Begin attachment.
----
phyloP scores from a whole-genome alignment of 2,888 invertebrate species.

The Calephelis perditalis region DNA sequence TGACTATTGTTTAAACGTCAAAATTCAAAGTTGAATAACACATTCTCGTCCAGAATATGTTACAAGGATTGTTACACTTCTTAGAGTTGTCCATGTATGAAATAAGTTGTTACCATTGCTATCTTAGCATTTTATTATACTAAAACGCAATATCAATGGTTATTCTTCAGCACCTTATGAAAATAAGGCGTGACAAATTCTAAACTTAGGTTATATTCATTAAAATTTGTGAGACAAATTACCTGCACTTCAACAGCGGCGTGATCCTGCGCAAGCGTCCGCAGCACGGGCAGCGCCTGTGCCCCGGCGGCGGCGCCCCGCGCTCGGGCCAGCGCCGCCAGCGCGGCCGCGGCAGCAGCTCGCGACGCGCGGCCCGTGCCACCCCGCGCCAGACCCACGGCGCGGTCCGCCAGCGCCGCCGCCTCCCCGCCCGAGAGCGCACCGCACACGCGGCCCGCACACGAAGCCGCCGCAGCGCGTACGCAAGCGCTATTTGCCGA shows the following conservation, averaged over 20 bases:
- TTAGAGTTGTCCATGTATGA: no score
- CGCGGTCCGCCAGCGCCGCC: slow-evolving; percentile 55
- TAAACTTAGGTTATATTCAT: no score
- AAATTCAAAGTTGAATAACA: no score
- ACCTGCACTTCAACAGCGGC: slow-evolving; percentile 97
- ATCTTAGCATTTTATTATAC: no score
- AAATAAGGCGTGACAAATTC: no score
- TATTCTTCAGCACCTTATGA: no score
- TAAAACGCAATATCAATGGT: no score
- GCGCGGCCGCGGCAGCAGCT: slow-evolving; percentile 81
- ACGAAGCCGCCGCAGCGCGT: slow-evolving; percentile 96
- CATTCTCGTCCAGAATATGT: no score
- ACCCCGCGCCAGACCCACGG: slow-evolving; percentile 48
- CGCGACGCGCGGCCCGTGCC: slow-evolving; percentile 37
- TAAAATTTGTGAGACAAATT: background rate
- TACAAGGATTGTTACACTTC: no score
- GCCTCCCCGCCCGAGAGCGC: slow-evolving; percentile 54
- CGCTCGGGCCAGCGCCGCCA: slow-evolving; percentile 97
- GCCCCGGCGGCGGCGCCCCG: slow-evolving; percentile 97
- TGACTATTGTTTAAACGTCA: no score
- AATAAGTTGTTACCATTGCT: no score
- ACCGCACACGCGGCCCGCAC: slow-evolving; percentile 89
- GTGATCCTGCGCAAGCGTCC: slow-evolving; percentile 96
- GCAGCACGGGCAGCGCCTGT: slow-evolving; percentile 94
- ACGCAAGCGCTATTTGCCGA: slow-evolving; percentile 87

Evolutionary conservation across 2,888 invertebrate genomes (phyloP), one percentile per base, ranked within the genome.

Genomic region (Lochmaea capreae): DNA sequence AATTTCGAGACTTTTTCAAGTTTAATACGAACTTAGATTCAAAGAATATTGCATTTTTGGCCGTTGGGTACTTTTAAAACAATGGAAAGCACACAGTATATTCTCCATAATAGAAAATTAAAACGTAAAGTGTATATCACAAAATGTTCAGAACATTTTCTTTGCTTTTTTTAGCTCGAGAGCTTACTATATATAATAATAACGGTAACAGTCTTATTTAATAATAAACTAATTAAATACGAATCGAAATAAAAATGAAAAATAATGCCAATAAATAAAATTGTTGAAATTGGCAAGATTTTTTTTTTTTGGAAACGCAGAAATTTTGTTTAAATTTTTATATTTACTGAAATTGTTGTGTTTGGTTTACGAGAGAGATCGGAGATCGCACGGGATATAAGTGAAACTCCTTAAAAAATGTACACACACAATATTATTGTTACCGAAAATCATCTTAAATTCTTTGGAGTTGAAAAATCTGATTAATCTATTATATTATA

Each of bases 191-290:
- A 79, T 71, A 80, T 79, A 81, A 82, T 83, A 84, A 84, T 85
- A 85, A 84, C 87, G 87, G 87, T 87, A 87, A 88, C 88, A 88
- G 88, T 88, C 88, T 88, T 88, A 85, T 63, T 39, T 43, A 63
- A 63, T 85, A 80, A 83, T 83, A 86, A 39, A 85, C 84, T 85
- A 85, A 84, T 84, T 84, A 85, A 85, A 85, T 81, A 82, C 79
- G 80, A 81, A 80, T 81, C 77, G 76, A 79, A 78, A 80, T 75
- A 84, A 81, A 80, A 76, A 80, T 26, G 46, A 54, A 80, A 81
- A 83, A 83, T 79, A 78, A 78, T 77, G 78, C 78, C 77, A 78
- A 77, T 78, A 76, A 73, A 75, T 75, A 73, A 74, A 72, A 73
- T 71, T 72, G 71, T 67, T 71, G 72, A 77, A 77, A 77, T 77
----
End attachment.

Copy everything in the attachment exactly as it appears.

phyloP scores from a whole-genome alignment of 2,888 invertebrate species.

The Calephelis perditalis region DNA sequence TGACTATTGTTTAAACGTCAAAATTCAAAGTTGAATAACACATTCTCGTCCAGAATATGTTACAAGGATTGTTACACTTCTTAGAGTTGTCCATGTATGAAATAAGTTGTTACCATTGCTATCTTAGCATTTTATTATACTAAAACGCAATATCAATGGTTATTCTTCAGCACCTTATGAAAATAAGGCGTGACAAATTCTAAACTTAGGTTATATTCATTAAAATTTGTGAGACAAATTACCTGCACTTCAACAGCGGCGTGATCCTGCGCAAGCGTCCGCAGCACGGGCAGCGCCTGTGCCCCGGCGGCGGCGCCCCGCGCTCGGGCCAGCGCCGCCAGCGCGGCCGCGGCAGCAGCTCGCGACGCGCGGCCCGTGCCACCCCGCGCCAGACCCACGGCGCGGTCCGCCAGCGCCGCCGCCTCCCCGCCCGAGAGCGCACCGCACACGCGGCCCGCACACGAAGCCGCCGCAGCGCGTACGCAAGCGCTATTTGCCGA shows the following conservation, averaged over 20 bases:
- TTAGAGTTGTCCATGTATGA: no score
- CGCGGTCCGCCAGCGCCGCC: slow-evolving; percentile 55
- TAAACTTAGGTTATATTCAT: no score
- AAATTCAAAGTTGAATAACA: no score
- ACCTGCACTTCAACAGCGGC: slow-evolving; percentile 97
- ATCTTAGCATTTTATTATAC: no score
- AAATAAGGCGTGACAAATTC: no score
- TATTCTTCAGCACCTTATGA: no score
- TAAAACGCAATATCAATGGT: no score
- GCGCGGCCGCGGCAGCAGCT: slow-evolving; percentile 81
- ACGAAGCCGCCGCAGCGCGT: slow-evolving; percentile 96
- CATTCTCGTCCAGAATATGT: no score
- ACCCCGCGCCAGACCCACGG: slow-evolving; percentile 48
- CGCGACGCGCGGCCCGTGCC: slow-evolving; percentile 37
- TAAAATTTGTGAGACAAATT: background rate
- TACAAGGATTGTTACACTTC: no score
- GCCTCCCCGCCCGAGAGCGC: slow-evolving; percentile 54
- CGCTCGGGCCAGCGCCGCCA: slow-evolving; percentile 97
- GCCCCGGCGGCGGCGCCCCG: slow-evolving; percentile 97
- TGACTATTGTTTAAACGTCA: no score
- AATAAGTTGTTACCATTGCT: no score
- ACCGCACACGCGGCCCGCAC: slow-evolving; percentile 89
- GTGATCCTGCGCAAGCGTCC: slow-evolving; percentile 96
- GCAGCACGGGCAGCGCCTGT: slow-evolving; percentile 94
- ACGCAAGCGCTATTTGCCGA: slow-evolving; percentile 87

Evolutionary conservation across 2,888 invertebrate genomes (phyloP), one percentile per base, ranked within the genome.

Genomic region (Lochmaea capreae): DNA sequence AATTTCGAGACTTTTTCAAGTTTAATACGAACTTAGATTCAAAGAATATTGCATTTTTGGCCGTTGGGTACTTTTAAAACAATGGAAAGCACACAGTATATTCTCCATAATAGAAAATTAAAACGTAAAGTGTATATCACAAAATGTTCAGAACATTTTCTTTGCTTTTTTTAGCTCGAGAGCTTACTATATATAATAATAACGGTAACAGTCTTATTTAATAATAAACTAATTAAATACGAATCGAAATAAAAATGAAAAATAATGCCAATAAATAAAATTGTTGAAATTGGCAAGATTTTTTTTTTTTGGAAACGCAGAAATTTTGTTTAAATTTTTATATTTACTGAAATTGTTGTGTTTGGTTTACGAGAGAGATCGGAGATCGCACGGGATATAAGTGAAACTCCTTAAAAAATGTACACACACAATATTATTGTTACCGAAAATCATCTTAAATTCTTTGGAGTTGAAAAATCTGATTAATCTATTATATTATA

Each of bases 191-290:
- A 79, T 71, A 80, T 79, A 81, A 82, T 83, A 84, A 84, T 85
- A 85, A 84, C 87, G 87, G 87, T 87, A 87, A 88, C 88, A 88
- G 88, T 88, C 88, T 88, T 88, A 85, T 63, T 39, T 43, A 63
- A 63, T 85, A 80, A 83, T 83, A 86, A 39, A 85, C 84, T 85
- A 85, A 84, T 84, T 84, A 85, A 85, A 85, T 81, A 82, C 79
- G 80, A 81, A 80, T 81, C 77, G 76, A 79, A 78, A 80, T 75
- A 84, A 81, A 80, A 76, A 80, T 26, G 46, A 54, A 80, A 81
- A 83, A 83, T 79, A 78, A 78, T 77, G 78, C 78, C 77, A 78
- A 77, T 78, A 76, A 73, A 75, T 75, A 73, A 74, A 72, A 73
- T 71, T 72, G 71, T 67, T 71, G 72, A 77, A 77, A 77, T 77